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Clin Infect Dis. 2003 Sep 15;37(6):745-51. Epub 2003 Aug 23.

Pseudomonas aeruginosa bacteremia: risk factors for mortality and influence of delayed receipt of effective antimicrobial therapy on clinical outcome.

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Department of Internal Medicine, Seoul National University College of Medicine, Seoul, Republic of Korea.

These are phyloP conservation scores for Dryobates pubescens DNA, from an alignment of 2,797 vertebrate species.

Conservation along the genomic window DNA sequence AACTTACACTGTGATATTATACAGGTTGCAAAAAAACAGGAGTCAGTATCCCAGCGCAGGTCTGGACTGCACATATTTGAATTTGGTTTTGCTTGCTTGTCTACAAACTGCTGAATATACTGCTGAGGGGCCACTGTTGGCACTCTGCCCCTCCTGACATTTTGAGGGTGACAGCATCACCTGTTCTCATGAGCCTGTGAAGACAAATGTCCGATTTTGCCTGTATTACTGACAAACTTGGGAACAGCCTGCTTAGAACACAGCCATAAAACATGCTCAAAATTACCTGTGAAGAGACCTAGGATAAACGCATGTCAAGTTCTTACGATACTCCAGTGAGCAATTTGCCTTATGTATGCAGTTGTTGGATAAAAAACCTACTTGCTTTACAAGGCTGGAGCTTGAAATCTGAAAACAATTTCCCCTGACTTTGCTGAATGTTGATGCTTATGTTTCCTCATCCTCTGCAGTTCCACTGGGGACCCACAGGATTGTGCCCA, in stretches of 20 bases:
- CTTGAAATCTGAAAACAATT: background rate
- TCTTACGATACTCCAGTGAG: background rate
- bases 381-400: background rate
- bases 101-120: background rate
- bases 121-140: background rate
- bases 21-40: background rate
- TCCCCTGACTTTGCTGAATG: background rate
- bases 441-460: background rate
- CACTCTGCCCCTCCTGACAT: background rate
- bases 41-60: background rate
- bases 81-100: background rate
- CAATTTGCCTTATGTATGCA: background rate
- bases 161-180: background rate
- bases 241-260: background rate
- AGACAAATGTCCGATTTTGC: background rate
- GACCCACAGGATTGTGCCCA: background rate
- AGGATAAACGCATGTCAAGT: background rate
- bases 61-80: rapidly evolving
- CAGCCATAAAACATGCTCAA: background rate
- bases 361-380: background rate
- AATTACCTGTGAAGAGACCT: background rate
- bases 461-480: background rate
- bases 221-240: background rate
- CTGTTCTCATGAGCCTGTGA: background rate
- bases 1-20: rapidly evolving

Among the nosocomial pathogens, Pseudomonas aeruginosa is recognized as a major cause of morbidity and mortality. Data on 136 patients with P. aeruginosa bacteremia were retrospectively analyzed to evaluate risk factors for mortality. The median age of the patients was 55 years (range, 15-85 years), 78.7% of the cases were hospital-acquired, and the 30-day mortality rate was 39% (53 of 136 patients). Multivariate analysis demonstrated that risk factors for mortality included severe sepsis, pneumonia, delay in starting effective antimicrobial therapy, and an increasing APACHE II score (all P values <.05). In 123 of the 136 patients (excluding 13 patients treated with inadequate definitive antibiotics), 30-day mortality was 27.7% (13 of 47 patients) in the group of patients who received initially effective empirical antimicrobial therapy, and 43.4% (33 of 76) in the group of patients who received delayed effective antimicrobial therapy (P=.079). There was a trend toward higher mortality as the length of delay increased. Delay in starting effective antimicrobial therapy for P. aeruginosa bacteremia tended to be associated with higher mortality.

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